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Online Academic Success / Study Skills

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Study Tips for High School and College Students during COVID-19 quarantine

Online Success: Student Tips in the Time of Covid-19

Lydia Minatoya, Ph.D.
Counseling Department, North Seattle College

Tip #1.  Recognize that these are extraordinary times--extra-ordinary, beyond what we can predict--so be kind and patient with yourself.
Humans rely on predictability.  When we can take routines for granted, we feel less friction.  Living a predictable life, in what we feel is a predictable world, provides us with mental space to focus our attention on things of our own choosing and to be efficient. 

Now everything has changed. To protect people from harm, you may be staying home 24/7 with roommates, partners, children, parents, siblings, pets.  You may find yourself staying home, alone, feeling isolated.  You may be worried about distant or vulnerable loved ones.  Everything that we did on autopilot-- going to work and school, buying groceries, meeting friends—now requires planning. 

Recognize that slowed-reaction-time in situations of uncertainty is part of being human. We are all in this together.  Accept that frustrations and disappointments will arise.  Practice compassion toward yourself and others.  Tell yourself that you are doing the best you can.   Communicate with your instructors, your housemates, and classmates. 

When we put our humanity first and problem-solve together, history shows we can-- individually and collectively—make significant strides in knowledge and understanding.

Tip #2. Designate and clear-off a small study-space, with a table and chair, lighting, electrical outlet for charging your computer. 
Tell the people you live with why you need a stable space, where and when you would like it and negotiate if it conflicts with their needs. You do not have to have a home office.  Think of the little study-desk booths in libraries.  

Tip #3.  Organize a study schedule that encourages you to log-on and make brief comments/ask questions daily and that breaks tasks into manageable “chunks”.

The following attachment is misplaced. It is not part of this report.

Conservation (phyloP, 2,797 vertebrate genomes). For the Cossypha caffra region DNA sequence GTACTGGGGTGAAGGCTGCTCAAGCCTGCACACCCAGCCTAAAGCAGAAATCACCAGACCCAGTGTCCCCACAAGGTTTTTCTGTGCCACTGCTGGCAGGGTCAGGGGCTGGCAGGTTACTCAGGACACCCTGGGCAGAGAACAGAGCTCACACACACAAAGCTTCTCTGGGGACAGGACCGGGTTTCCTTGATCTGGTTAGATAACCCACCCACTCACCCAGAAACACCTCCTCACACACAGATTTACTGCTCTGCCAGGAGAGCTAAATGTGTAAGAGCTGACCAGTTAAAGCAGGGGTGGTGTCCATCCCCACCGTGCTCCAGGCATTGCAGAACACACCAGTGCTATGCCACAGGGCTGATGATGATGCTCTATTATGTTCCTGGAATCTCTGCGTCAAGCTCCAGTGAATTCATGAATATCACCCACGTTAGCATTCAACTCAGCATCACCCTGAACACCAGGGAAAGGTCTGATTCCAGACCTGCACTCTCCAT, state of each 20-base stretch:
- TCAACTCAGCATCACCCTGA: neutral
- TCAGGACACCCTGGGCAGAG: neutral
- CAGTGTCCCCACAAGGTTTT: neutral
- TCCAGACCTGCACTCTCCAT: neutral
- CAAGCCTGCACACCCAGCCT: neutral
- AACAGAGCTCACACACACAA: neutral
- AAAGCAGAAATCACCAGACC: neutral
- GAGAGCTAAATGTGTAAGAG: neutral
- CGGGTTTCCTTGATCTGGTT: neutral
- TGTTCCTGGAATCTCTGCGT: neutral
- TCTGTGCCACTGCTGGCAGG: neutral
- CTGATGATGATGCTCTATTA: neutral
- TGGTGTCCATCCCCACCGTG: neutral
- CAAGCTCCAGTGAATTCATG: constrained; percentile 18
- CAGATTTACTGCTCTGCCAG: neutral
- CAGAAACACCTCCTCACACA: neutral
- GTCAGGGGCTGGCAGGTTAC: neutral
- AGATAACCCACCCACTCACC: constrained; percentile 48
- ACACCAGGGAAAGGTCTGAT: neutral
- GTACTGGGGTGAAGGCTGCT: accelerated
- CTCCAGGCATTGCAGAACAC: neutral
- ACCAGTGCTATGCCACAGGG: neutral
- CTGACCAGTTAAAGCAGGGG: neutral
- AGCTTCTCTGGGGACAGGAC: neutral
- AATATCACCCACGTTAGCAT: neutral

Designate different blocks of times to read, to complete written assignments, and to post online.  Be flexible: schedule study blocks to complement other important needs such as connecting with loved ones, meals, exercise, sleep.  Be committed: when you procrastinate, you cannot fully relax because you are feeling guilty.

Tip #4.  Silence your phone and internet alerts.  Try to schedule your study blocks during times you are less likely to be interrupted.
If you live in a noisy environment, consider listening to instrumental music (if you listen to music with lyrics you are apt to mentally sing along) through earbuds/headphones.

Tip #5.  Get involved with the material. 
Participate in discussions, maybe starting with planning-ahead one question to ask or one comment to post/per discussion.  Students report that this helps them quickly develop enjoyable relationships and deeper thinking.

Tip #6.  Communicate with your instructors.  Visit the homepages/Canvas sites of campus resources.  Counseling Student Learning Center e-tutoring, Library 

Ask for help when confused, describe any obstacles you are facing.  Instructors and campus offices want you to be successful and will provide you with assistance and encouragement.

Tip #7.  Daily, briefly pause to praise and appreciate yourself, to experience gratitude for the people and moments that nourish you and to enjoy humor and playfulness.